At one point in my career I was laid off unexpectedly. It happened suddenly one day, even though I was the head of the human resources department.
Leading up to this, the CEO had been telling me — for many months — “Don’t leave the company, we’re likely to get acquired, and you’re a big part of that.” Then one day half the company was gathered together, and we were all terminated on the spot.
If you’ve ever been laid off, you know that the experience is extremely disorienting
I felt like the floor fell out from under me, and it was so heartbreaking to leave a place where I had spent three years. I adored the work and my colleagues.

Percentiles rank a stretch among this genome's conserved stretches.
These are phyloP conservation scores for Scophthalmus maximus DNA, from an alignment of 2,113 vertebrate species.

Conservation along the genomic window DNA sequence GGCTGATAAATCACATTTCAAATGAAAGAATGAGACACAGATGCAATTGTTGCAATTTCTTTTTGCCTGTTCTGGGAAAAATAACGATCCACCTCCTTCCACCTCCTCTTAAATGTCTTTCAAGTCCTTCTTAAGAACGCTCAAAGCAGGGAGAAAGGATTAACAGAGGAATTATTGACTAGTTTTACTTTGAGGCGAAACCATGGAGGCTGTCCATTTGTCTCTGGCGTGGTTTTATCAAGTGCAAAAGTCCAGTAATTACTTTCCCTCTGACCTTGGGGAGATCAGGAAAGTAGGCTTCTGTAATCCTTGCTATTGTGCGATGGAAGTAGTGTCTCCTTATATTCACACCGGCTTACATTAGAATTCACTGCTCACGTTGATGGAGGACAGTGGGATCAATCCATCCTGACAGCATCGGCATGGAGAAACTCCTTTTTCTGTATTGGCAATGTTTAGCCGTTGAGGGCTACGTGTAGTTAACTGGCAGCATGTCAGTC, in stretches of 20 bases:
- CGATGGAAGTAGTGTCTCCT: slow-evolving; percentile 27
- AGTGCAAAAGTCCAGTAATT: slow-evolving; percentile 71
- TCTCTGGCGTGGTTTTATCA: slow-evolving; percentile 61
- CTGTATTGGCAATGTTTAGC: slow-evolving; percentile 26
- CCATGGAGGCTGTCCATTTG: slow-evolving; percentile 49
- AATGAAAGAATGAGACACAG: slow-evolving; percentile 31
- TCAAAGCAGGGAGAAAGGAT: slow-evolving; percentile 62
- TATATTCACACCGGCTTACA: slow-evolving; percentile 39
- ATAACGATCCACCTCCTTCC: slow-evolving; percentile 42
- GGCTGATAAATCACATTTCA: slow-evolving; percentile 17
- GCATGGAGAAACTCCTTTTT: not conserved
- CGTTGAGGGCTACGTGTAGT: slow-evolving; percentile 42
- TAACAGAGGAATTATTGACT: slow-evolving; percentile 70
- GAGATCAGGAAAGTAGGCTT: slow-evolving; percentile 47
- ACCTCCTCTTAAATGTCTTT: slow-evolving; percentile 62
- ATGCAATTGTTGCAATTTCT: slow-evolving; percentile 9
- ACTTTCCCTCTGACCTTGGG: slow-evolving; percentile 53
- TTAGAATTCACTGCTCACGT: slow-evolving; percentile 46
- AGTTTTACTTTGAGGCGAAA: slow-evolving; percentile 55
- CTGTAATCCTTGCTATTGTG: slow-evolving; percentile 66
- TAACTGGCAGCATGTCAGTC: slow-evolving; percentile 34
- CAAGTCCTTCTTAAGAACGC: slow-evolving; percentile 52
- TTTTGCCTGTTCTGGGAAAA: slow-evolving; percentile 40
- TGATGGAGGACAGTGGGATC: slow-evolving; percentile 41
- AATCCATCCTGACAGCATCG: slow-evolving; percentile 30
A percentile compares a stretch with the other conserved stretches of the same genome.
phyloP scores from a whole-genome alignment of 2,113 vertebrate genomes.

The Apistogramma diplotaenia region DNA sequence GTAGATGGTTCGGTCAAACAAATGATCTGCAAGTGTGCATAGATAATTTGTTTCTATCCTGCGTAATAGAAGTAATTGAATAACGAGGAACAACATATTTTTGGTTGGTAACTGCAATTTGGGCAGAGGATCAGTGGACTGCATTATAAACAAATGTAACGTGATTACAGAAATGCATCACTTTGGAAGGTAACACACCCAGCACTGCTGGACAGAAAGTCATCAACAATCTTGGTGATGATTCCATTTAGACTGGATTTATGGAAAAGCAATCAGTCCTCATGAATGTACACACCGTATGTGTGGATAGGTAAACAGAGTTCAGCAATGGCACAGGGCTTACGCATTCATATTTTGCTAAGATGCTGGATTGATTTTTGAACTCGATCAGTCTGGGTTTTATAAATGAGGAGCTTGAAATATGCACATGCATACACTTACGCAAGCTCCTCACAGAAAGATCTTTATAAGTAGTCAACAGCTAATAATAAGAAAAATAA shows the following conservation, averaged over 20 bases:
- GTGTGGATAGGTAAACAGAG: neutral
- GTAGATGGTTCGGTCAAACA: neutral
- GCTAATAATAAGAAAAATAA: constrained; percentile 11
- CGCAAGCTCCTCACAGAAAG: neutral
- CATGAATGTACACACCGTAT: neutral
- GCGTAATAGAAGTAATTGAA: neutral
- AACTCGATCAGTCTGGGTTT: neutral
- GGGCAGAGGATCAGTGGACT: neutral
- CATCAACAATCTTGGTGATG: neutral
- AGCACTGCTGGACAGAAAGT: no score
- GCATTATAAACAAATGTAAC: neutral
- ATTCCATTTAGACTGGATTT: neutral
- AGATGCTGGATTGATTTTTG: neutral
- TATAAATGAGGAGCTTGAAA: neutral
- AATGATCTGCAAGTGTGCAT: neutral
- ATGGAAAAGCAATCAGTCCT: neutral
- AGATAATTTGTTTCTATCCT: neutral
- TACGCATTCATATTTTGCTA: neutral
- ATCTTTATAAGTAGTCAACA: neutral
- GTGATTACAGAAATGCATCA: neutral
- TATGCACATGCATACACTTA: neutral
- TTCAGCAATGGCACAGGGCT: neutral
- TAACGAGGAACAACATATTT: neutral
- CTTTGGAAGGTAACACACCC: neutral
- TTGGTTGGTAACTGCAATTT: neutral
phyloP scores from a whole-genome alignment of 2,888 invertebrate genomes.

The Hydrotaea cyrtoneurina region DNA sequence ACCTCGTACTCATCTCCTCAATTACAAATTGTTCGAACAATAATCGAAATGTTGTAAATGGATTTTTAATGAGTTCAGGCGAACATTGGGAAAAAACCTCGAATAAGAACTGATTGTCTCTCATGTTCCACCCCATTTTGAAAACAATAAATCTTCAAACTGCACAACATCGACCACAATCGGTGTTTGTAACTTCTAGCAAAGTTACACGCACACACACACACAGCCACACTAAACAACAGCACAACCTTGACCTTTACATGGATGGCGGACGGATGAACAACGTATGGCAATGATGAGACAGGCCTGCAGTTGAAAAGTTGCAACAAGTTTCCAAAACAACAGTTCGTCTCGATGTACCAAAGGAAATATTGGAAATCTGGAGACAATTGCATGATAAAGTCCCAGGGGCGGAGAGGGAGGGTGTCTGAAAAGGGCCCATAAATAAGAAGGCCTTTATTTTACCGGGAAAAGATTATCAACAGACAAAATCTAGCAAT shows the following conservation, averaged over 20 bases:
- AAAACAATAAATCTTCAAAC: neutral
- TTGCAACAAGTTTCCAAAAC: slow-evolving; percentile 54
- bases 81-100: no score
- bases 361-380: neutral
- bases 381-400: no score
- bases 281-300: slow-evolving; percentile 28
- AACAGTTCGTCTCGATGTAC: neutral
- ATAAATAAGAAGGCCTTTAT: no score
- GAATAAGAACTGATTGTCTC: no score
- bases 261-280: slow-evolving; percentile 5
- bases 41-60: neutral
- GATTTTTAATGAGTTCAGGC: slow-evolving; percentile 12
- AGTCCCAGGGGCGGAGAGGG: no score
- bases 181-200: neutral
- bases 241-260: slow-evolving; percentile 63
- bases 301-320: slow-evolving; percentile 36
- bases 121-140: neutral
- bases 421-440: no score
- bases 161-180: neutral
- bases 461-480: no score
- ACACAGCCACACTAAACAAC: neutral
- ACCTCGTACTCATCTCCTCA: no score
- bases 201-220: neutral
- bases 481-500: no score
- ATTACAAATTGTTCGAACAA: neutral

But I wasn’t mad at the company, nor was I mad at the CEO. From my perspective as a HR executive, I’ve seen the underbelly of a business and the gut wrenching decisions they have to make in order to keep a business alive during tough times.
Because I had always been acutely aware of how businesses can face the sudden changing tides (they are always looking to appease stakeholders and job security isn’t real), I had planned for this.